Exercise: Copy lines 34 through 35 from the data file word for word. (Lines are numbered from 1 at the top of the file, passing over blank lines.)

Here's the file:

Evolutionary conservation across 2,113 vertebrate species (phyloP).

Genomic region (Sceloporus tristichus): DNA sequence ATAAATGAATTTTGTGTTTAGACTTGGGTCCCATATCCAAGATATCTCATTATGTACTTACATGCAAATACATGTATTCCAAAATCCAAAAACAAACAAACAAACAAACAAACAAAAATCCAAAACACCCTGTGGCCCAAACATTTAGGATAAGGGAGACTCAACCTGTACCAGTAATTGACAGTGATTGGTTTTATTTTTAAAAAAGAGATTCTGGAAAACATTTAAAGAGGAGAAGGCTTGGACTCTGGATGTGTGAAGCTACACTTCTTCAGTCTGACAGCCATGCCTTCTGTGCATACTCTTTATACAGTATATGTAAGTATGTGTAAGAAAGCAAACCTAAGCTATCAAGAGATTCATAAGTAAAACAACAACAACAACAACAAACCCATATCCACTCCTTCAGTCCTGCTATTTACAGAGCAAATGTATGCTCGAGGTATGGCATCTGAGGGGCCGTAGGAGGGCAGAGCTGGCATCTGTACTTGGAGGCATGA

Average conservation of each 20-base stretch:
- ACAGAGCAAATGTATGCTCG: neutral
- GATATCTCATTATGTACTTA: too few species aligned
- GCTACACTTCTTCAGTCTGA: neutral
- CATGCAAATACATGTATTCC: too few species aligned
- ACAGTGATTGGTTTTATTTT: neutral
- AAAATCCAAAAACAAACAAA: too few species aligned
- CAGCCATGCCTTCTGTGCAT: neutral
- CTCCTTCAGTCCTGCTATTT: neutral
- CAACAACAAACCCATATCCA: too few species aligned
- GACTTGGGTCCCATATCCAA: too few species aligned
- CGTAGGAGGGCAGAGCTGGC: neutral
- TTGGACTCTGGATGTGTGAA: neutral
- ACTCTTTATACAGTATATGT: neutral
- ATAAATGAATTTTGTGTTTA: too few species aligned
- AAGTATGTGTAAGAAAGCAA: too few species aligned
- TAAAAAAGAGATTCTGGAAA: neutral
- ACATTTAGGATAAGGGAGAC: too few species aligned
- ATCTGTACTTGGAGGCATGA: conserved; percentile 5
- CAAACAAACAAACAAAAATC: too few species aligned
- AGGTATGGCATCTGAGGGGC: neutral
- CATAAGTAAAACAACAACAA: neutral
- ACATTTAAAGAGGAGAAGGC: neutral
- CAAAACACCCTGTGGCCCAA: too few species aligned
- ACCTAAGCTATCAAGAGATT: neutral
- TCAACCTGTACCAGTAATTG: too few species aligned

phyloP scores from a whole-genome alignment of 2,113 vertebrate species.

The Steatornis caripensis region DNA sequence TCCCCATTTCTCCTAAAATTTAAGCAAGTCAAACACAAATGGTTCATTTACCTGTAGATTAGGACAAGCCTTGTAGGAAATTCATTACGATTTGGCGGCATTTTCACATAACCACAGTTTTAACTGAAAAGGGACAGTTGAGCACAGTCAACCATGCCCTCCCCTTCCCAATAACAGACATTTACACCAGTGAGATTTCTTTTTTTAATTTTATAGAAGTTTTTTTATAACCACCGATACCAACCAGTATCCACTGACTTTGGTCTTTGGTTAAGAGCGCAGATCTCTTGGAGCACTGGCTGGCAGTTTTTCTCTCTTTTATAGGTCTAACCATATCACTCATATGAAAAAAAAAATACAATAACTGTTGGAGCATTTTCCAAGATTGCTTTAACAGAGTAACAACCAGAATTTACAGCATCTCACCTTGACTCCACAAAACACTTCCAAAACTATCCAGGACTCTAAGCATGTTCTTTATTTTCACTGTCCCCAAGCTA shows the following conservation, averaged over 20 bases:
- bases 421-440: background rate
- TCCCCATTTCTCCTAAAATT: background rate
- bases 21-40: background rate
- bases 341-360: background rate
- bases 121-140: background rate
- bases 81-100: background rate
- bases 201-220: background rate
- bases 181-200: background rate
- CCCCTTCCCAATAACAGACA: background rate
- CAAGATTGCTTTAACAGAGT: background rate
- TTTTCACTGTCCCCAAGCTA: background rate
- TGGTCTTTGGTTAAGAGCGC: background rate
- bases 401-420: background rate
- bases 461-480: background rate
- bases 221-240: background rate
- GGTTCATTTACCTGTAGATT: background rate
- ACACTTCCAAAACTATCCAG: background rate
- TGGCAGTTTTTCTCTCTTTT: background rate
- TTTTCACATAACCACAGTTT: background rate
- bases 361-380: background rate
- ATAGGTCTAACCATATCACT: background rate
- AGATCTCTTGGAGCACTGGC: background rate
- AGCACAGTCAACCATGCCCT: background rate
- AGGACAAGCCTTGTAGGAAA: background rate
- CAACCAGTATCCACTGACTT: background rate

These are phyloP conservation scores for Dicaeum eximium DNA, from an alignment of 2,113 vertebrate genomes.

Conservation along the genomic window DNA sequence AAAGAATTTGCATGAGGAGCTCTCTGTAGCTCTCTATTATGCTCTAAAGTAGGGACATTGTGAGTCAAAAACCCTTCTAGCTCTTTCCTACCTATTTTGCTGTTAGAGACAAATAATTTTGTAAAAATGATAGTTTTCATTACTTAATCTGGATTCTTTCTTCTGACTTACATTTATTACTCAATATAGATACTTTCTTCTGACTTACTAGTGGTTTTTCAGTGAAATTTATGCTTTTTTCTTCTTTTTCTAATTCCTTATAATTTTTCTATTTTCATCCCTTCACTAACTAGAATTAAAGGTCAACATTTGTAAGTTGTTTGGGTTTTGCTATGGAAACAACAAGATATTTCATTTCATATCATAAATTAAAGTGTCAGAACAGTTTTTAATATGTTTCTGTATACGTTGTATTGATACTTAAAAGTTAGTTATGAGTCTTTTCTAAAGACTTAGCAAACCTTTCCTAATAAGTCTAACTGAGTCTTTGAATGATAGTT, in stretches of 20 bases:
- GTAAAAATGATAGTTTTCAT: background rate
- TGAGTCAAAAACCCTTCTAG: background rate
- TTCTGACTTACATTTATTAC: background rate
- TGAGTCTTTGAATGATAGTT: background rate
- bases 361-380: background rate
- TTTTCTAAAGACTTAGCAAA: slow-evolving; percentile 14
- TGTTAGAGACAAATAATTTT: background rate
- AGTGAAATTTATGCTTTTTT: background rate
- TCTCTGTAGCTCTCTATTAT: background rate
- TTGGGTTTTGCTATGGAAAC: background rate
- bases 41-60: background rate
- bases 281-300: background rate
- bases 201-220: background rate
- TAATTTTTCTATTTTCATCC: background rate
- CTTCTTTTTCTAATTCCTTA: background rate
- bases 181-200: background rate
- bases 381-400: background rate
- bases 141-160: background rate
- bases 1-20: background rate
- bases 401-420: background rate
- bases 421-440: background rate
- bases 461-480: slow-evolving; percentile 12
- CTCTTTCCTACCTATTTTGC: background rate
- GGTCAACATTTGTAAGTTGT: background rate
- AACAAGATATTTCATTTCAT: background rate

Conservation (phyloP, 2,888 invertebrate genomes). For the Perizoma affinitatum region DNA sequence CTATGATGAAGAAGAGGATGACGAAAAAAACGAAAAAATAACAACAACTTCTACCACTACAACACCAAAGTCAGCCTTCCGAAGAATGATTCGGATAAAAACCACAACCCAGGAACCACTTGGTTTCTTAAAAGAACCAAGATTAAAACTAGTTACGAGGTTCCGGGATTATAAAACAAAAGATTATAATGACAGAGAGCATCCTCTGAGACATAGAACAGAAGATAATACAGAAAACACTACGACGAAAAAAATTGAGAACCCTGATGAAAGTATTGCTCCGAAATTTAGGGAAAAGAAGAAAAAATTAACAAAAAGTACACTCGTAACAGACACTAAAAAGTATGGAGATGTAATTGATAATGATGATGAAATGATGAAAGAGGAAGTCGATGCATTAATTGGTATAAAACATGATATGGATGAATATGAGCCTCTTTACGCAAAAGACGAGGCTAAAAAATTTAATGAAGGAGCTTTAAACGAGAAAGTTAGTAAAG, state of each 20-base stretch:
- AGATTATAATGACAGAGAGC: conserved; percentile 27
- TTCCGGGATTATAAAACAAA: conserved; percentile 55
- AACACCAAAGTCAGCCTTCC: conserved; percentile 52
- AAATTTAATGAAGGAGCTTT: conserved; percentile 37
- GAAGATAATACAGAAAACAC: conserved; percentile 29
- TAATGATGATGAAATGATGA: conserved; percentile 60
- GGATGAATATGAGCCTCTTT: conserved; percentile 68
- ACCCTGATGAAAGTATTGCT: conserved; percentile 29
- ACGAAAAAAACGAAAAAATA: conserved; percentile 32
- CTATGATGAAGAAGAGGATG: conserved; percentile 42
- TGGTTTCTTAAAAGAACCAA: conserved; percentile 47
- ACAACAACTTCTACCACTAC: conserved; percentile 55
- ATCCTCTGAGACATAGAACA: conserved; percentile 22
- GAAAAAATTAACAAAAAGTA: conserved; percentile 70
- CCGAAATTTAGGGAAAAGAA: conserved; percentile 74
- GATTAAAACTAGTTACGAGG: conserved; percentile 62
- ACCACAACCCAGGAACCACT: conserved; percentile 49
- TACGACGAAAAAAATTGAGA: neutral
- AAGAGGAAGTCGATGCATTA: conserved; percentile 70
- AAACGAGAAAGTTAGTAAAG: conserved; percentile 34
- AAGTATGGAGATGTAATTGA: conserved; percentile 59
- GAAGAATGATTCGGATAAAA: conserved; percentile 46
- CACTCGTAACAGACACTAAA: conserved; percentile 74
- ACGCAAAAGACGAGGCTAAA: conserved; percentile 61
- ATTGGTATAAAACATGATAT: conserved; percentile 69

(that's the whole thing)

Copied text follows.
- bases 341-360: background rate
- bases 121-140: background rate